Analogy and tiny details in paired comparisons

Photo exhibition "Look, twice!" of Maria Dorn at the Remisen-Gallery offers bitter-sweet irony and admonishing sociocriticism.

The insisting request "Look, twice!" of the exhibition's title, the audience took it to heart. Because only by a thorough study of the small-formatted photos one discovered important details. Always pair-wise two pictures belonged together and the detection of the corresponding, sometimes contrary comparison portions disclosed eye-tweaking humor, bitter-sweet irony or provokingly admonishing sociocriticism. Maria Dorn's exhibition at the Remisen-Gallery in Schloss Philippsruhe will continue until October 21.

The connections between the pictures unfolded especially thru their titles, thereby interpreting each other. "Increasing", air plane traffic and "Decreasing", glacier tables in Canada; "Child's Play", Hanau boys and girls on a playground and "Child's Play?", a shepherd boy with his sheep in a desert in Syria; "Market Economy I", shop-till-you-drop tourists in NYC and "Market Economy II", veiled Syrian girls trying to sell woven fabrics in front of a sparse landscape, motivated to think about global order and the merciless capital markets or the advancing environmental pollution and the threatening global warming.

The single-sided view of issues was constantly put into extremely intelligent perspective. "You too can move the world", the Che Guevara air brush encourages on a Grossauheim truck, "…can you?" the partner asks, a run-down car wreck in an Indian Reservation near a canyon in Arizona. The dream of a better world anyone of the children of the western prosperity can dream next to the broken dreams of the almost exterminated Native Americans born already on the loser's side of the world reveal a multilayered breadth of vision onto the world, far off from stereotypical clichés or prefabricated positions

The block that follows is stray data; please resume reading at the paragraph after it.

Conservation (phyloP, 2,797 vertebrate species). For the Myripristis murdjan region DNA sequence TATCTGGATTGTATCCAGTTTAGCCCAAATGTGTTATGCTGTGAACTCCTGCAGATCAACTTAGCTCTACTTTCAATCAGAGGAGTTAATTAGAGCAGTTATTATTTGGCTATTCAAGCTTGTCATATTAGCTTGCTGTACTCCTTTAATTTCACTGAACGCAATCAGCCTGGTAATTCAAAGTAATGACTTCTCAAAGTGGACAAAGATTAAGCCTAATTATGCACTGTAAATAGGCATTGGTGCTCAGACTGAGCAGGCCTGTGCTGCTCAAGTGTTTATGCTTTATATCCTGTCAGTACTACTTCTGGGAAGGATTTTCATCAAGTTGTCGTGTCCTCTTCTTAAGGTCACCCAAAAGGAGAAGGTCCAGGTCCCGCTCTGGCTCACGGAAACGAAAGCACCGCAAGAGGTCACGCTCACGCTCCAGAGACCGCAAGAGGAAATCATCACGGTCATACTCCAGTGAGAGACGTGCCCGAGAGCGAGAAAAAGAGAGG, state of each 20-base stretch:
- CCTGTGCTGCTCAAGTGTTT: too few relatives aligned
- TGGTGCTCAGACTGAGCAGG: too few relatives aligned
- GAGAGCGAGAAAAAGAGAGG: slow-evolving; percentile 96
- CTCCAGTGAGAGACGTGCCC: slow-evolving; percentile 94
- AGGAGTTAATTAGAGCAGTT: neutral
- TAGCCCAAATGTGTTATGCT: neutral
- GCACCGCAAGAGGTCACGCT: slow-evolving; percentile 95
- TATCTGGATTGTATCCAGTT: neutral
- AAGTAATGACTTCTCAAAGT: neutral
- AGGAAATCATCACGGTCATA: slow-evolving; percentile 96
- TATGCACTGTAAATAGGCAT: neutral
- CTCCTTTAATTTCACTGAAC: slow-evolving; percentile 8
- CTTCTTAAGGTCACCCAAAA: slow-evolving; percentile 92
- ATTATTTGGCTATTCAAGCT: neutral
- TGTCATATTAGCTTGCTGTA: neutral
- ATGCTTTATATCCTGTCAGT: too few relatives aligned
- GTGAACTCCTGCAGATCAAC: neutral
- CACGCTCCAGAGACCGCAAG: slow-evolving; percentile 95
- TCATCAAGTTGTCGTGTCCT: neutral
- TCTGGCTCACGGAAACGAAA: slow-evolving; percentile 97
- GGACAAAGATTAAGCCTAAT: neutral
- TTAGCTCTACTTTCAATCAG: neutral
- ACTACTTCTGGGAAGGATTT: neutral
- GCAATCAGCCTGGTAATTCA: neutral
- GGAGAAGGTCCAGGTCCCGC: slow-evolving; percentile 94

But also banal, amusing analogies found entrance into the exhibition. So the photo of the bottoms of an antique statue was hanging next to the gorgeous, hot-pants-covered buttocks of an Italian transvestite, the wrinkled, wise face of an age-old Ecuadorian woman next to a flashy rouged, disguised American Halloween-Beauty and close-ups of colored crayons next to cut-down tree trunks. A little girl thrown into the air by bungee ropes on a wine festival and an aged woman in a wheel chair had age as the common ground, while somewhere else quivering cold winter was placed next to hot summer or simply color or patterning of orange power sockets are compared to "The Gates" in Central Park.

The snap-shots were altogether non-arranged situational impressions and emerged independently during Maria Dorn's different journeys around the globe. The idea of pairing of two photographs across continents, borders and cultures, detached in time and location, crossed the photographer's mind only in retrospect. The commonality and the contrasts which associated people or situations in the paired pictures, the mutual interpretation of the coupled images, and the opportunity for critical discourse, forced by combination and title, catapulted this exhibition into the spheres of a comparative sociocritical study. Rightly so, one can say that Maria Dorn's photo exhibition opened by Joerg Eyfferrth from the Hanau Culture Society as well as by Andreas Saffranmueller and Harry Schneider-Reckels was the most intelligent, smart and double-edged event the Remisen-Gallery has seen in a long time.